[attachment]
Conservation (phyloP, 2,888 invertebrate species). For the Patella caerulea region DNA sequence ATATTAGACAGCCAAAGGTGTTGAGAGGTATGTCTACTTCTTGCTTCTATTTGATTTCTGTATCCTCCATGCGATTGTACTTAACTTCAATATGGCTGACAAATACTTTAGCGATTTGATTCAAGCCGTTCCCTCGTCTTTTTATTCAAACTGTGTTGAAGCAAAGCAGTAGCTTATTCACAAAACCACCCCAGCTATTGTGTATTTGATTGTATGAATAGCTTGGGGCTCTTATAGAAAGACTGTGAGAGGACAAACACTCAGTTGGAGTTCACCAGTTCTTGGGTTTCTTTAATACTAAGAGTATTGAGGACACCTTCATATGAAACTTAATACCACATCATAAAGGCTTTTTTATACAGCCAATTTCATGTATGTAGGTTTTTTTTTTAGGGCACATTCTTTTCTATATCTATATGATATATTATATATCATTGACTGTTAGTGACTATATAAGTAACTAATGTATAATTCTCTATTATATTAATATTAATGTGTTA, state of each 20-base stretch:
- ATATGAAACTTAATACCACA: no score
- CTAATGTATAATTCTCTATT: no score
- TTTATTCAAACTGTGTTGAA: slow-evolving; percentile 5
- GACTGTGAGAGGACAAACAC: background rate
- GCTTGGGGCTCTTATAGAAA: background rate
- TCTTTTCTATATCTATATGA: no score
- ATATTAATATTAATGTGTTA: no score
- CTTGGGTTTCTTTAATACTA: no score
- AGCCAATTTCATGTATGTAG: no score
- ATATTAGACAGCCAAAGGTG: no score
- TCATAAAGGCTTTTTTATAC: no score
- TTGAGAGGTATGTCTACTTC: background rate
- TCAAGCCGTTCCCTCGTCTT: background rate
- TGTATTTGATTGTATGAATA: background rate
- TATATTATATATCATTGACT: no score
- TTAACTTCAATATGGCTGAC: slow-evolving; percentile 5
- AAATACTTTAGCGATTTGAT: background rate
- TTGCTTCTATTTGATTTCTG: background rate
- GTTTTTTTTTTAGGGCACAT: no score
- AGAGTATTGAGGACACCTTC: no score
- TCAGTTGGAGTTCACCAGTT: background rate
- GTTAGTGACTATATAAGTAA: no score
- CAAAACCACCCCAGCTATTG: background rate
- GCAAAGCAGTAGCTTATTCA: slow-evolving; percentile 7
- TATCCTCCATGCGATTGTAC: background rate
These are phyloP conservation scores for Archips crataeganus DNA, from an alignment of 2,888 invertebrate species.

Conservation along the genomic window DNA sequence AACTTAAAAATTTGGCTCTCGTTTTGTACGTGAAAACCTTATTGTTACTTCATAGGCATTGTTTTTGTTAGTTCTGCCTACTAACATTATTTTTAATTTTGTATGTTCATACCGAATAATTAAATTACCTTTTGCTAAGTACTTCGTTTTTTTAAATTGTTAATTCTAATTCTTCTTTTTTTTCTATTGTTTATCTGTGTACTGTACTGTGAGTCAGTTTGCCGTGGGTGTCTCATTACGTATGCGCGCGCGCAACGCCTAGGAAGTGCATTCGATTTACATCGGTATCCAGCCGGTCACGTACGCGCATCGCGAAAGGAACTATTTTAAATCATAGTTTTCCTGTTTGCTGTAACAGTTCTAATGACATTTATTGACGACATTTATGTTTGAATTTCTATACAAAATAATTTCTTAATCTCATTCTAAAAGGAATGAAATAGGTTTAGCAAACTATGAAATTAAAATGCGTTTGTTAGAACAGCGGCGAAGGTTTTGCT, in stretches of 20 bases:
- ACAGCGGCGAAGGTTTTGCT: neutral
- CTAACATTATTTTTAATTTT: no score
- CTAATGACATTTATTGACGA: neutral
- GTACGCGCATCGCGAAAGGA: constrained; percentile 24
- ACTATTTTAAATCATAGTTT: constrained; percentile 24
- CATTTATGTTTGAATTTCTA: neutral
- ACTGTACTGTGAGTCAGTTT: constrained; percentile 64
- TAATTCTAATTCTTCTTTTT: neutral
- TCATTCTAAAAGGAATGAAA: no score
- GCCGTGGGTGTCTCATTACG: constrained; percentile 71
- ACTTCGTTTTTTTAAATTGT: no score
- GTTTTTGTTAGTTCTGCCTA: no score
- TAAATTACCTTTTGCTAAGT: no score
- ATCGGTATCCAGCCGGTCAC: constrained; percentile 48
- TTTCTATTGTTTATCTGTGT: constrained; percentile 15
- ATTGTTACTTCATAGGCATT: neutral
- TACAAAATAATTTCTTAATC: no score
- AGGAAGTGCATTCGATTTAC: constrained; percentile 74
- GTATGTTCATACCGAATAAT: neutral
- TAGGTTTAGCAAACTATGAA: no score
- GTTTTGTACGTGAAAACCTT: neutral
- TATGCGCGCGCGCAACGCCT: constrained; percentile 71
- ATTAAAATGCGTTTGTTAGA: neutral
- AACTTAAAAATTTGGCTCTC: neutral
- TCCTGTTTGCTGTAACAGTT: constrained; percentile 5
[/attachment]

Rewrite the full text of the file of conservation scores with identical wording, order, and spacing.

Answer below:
Conservation (phyloP, 2,888 invertebrate species). For the Patella caerulea region DNA sequence ATATTAGACAGCCAAAGGTGTTGAGAGGTATGTCTACTTCTTGCTTCTATTTGATTTCTGTATCCTCCATGCGATTGTACTTAACTTCAATATGGCTGACAAATACTTTAGCGATTTGATTCAAGCCGTTCCCTCGTCTTTTTATTCAAACTGTGTTGAAGCAAAGCAGTAGCTTATTCACAAAACCACCCCAGCTATTGTGTATTTGATTGTATGAATAGCTTGGGGCTCTTATAGAAAGACTGTGAGAGGACAAACACTCAGTTGGAGTTCACCAGTTCTTGGGTTTCTTTAATACTAAGAGTATTGAGGACACCTTCATATGAAACTTAATACCACATCATAAAGGCTTTTTTATACAGCCAATTTCATGTATGTAGGTTTTTTTTTTAGGGCACATTCTTTTCTATATCTATATGATATATTATATATCATTGACTGTTAGTGACTATATAAGTAACTAATGTATAATTCTCTATTATATTAATATTAATGTGTTA, state of each 20-base stretch:
- ATATGAAACTTAATACCACA: no score
- CTAATGTATAATTCTCTATT: no score
- TTTATTCAAACTGTGTTGAA: slow-evolving; percentile 5
- GACTGTGAGAGGACAAACAC: background rate
- GCTTGGGGCTCTTATAGAAA: background rate
- TCTTTTCTATATCTATATGA: no score
- ATATTAATATTAATGTGTTA: no score
- CTTGGGTTTCTTTAATACTA: no score
- AGCCAATTTCATGTATGTAG: no score
- ATATTAGACAGCCAAAGGTG: no score
- TCATAAAGGCTTTTTTATAC: no score
- TTGAGAGGTATGTCTACTTC: background rate
- TCAAGCCGTTCCCTCGTCTT: background rate
- TGTATTTGATTGTATGAATA: background rate
- TATATTATATATCATTGACT: no score
- TTAACTTCAATATGGCTGAC: slow-evolving; percentile 5
- AAATACTTTAGCGATTTGAT: background rate
- TTGCTTCTATTTGATTTCTG: background rate
- GTTTTTTTTTTAGGGCACAT: no score
- AGAGTATTGAGGACACCTTC: no score
- TCAGTTGGAGTTCACCAGTT: background rate
- GTTAGTGACTATATAAGTAA: no score
- CAAAACCACCCCAGCTATTG: background rate
- GCAAAGCAGTAGCTTATTCA: slow-evolving; percentile 7
- TATCCTCCATGCGATTGTAC: background rate
These are phyloP conservation scores for Archips crataeganus DNA, from an alignment of 2,888 invertebrate species.

Conservation along the genomic window DNA sequence AACTTAAAAATTTGGCTCTCGTTTTGTACGTGAAAACCTTATTGTTACTTCATAGGCATTGTTTTTGTTAGTTCTGCCTACTAACATTATTTTTAATTTTGTATGTTCATACCGAATAATTAAATTACCTTTTGCTAAGTACTTCGTTTTTTTAAATTGTTAATTCTAATTCTTCTTTTTTTTCTATTGTTTATCTGTGTACTGTACTGTGAGTCAGTTTGCCGTGGGTGTCTCATTACGTATGCGCGCGCGCAACGCCTAGGAAGTGCATTCGATTTACATCGGTATCCAGCCGGTCACGTACGCGCATCGCGAAAGGAACTATTTTAAATCATAGTTTTCCTGTTTGCTGTAACAGTTCTAATGACATTTATTGACGACATTTATGTTTGAATTTCTATACAAAATAATTTCTTAATCTCATTCTAAAAGGAATGAAATAGGTTTAGCAAACTATGAAATTAAAATGCGTTTGTTAGAACAGCGGCGAAGGTTTTGCT, in stretches of 20 bases:
- ACAGCGGCGAAGGTTTTGCT: neutral
- CTAACATTATTTTTAATTTT: no score
- CTAATGACATTTATTGACGA: neutral
- GTACGCGCATCGCGAAAGGA: constrained; percentile 24
- ACTATTTTAAATCATAGTTT: constrained; percentile 24
- CATTTATGTTTGAATTTCTA: neutral
- ACTGTACTGTGAGTCAGTTT: constrained; percentile 64
- TAATTCTAATTCTTCTTTTT: neutral
- TCATTCTAAAAGGAATGAAA: no score
- GCCGTGGGTGTCTCATTACG: constrained; percentile 71
- ACTTCGTTTTTTTAAATTGT: no score
- GTTTTTGTTAGTTCTGCCTA: no score
- TAAATTACCTTTTGCTAAGT: no score
- ATCGGTATCCAGCCGGTCAC: constrained; percentile 48
- TTTCTATTGTTTATCTGTGT: constrained; percentile 15
- ATTGTTACTTCATAGGCATT: neutral
- TACAAAATAATTTCTTAATC: no score
- AGGAAGTGCATTCGATTTAC: constrained; percentile 74
- GTATGTTCATACCGAATAAT: neutral
- TAGGTTTAGCAAACTATGAA: no score
- GTTTTGTACGTGAAAACCTT: neutral
- TATGCGCGCGCGCAACGCCT: constrained; percentile 71
- ATTAAAATGCGTTTGTTAGA: neutral
- AACTTAAAAATTTGGCTCTC: neutral
- TCCTGTTTGCTGTAACAGTT: constrained; percentile 5